As with many of the holidays, a lot of our fans are curious as to how people treated these specific days during the Medieval and Renaissance time periods. Since the most relevant holiday is the start of the New Year, we thought we would give a brief history and overview of what things were like during the era we all know and love.

As with most of our traditions, the origin of the celebration of the first of the year came with the Romans. The Roman calender initially only included ten months, with the start of the year coming on March 1st. This date was chosen due to its proximity to the vernal equinox.

In the year 700 B.C., the Roman King Numa Pontilius included January and February to the calendar. Eventually, in 153 B.C. January 1st became the new start of the year. This change was made because it was regarded as the start of the civil terms of elected officials within the Roman political system. Each January 1st would mark the election of the two new Consuls, which were the high public official the Roman Republic.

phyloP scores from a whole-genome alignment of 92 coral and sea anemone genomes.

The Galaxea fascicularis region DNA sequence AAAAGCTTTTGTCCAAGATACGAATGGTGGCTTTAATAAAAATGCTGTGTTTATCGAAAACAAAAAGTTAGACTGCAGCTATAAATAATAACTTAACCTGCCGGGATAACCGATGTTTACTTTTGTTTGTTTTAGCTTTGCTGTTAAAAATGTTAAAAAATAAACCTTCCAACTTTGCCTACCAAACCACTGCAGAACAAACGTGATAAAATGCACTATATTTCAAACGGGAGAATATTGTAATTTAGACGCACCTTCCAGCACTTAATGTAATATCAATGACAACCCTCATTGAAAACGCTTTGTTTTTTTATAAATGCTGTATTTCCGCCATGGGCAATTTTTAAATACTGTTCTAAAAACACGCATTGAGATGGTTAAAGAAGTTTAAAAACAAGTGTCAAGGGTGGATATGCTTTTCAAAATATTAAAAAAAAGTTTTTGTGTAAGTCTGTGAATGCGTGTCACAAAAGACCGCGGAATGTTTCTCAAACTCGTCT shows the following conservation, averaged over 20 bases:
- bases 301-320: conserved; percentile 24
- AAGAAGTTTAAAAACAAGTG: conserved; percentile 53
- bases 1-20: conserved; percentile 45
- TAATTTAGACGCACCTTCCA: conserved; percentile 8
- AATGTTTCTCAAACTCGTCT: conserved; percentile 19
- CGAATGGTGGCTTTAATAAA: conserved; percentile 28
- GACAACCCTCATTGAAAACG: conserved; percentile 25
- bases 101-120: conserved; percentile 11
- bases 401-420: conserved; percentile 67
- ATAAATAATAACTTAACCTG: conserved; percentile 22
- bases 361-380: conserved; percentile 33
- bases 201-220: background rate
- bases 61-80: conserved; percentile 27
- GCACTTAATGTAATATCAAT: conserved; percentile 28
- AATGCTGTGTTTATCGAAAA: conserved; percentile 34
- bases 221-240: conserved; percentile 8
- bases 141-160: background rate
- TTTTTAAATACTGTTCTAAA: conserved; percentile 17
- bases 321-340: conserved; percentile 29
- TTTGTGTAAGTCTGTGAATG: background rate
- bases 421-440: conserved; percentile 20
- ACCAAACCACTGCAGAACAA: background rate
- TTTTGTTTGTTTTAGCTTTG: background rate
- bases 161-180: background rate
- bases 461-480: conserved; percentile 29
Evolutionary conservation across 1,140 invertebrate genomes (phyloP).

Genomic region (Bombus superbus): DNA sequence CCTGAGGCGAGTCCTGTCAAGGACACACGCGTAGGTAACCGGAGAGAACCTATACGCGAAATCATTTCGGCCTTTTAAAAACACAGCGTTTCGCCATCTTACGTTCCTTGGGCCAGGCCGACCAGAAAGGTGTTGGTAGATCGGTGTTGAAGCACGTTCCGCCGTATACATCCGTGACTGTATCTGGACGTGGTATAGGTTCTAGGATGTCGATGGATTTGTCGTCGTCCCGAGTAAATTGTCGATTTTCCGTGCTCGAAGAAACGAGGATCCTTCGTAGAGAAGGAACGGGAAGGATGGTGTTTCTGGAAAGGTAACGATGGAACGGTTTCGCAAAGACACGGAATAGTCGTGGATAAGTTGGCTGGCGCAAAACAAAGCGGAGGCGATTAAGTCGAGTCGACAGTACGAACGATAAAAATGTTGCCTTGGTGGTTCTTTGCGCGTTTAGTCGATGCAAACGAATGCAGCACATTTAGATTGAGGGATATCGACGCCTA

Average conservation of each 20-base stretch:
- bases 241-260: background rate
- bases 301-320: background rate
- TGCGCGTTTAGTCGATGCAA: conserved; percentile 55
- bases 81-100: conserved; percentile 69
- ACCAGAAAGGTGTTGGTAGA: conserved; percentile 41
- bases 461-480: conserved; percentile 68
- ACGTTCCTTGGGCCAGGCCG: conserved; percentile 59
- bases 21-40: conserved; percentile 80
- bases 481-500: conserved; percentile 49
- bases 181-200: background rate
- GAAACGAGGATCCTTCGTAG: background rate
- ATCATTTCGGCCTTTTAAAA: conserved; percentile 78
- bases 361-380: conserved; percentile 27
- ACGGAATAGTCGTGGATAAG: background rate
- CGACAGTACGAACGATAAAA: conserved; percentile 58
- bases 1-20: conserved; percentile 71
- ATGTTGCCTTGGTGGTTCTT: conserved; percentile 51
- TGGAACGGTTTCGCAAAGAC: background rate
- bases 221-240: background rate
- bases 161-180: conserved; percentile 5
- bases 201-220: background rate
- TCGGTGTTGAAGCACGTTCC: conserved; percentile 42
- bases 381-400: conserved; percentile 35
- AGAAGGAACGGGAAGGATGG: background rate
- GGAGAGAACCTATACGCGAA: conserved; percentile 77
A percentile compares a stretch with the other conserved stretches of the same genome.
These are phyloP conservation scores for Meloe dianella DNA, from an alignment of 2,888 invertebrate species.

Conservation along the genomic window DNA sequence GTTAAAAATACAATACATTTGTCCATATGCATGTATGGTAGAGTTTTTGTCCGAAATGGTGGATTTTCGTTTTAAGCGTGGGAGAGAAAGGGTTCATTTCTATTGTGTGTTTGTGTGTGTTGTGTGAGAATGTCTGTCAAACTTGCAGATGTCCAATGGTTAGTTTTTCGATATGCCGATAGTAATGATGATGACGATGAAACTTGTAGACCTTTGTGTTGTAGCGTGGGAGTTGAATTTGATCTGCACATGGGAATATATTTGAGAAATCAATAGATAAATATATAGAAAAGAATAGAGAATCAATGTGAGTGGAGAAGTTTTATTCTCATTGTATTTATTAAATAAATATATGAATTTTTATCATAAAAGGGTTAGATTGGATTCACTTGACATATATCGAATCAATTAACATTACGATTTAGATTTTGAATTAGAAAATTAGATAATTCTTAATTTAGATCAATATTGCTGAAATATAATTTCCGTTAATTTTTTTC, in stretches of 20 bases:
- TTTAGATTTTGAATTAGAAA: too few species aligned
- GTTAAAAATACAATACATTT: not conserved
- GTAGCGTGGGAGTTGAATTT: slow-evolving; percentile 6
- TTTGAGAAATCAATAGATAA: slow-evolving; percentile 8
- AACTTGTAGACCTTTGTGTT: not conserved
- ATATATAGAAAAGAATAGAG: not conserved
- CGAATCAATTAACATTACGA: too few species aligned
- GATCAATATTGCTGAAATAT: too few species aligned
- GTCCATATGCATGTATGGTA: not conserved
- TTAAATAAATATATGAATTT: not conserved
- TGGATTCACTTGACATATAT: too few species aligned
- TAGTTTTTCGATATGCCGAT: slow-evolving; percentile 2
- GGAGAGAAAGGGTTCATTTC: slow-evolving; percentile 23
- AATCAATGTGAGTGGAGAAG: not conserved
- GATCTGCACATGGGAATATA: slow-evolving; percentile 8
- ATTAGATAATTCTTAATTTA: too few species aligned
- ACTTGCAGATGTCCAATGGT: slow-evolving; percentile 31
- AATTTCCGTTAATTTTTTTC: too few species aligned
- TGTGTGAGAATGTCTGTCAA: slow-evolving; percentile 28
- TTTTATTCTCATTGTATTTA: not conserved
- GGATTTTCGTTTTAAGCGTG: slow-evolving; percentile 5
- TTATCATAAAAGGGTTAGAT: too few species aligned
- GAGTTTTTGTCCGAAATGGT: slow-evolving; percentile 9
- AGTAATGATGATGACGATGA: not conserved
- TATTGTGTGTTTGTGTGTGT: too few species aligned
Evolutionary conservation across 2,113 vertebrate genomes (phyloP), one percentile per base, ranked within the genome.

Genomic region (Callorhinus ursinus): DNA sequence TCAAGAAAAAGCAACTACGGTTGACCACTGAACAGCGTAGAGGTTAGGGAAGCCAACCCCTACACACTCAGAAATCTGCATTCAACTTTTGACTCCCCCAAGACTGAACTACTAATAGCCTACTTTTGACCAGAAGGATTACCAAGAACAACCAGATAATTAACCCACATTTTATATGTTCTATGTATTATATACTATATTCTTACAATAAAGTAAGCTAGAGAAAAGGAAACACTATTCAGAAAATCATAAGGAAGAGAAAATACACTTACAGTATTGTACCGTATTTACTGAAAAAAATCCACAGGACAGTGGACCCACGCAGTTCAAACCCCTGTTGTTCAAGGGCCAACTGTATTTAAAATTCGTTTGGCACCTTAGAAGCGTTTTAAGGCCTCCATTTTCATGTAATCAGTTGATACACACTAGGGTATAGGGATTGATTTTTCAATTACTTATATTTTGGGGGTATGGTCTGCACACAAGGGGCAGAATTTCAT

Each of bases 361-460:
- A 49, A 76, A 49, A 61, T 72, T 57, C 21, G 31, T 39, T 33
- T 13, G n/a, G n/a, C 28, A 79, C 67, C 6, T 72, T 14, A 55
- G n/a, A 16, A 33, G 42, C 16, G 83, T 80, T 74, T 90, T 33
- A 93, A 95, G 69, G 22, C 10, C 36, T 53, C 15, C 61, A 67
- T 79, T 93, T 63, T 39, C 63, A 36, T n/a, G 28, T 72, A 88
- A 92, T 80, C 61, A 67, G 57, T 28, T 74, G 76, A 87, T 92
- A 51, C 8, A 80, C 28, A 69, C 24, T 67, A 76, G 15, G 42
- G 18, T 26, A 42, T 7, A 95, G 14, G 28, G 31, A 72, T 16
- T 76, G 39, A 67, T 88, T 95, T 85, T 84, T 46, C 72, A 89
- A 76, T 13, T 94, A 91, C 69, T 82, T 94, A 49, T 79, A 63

During the Middle Ages, many religious organizations abolished the 1st of January as start of the year as it was considered to be pagan. Many religious officials that would wear Medieval Priest Robes called for Christian communities to observe the first of the year to be either the birth of Jesus, December 25th, or the Feast of the Annunciation on March 25th. The official repeal of January 1st was in 567 due to the Council of Tours.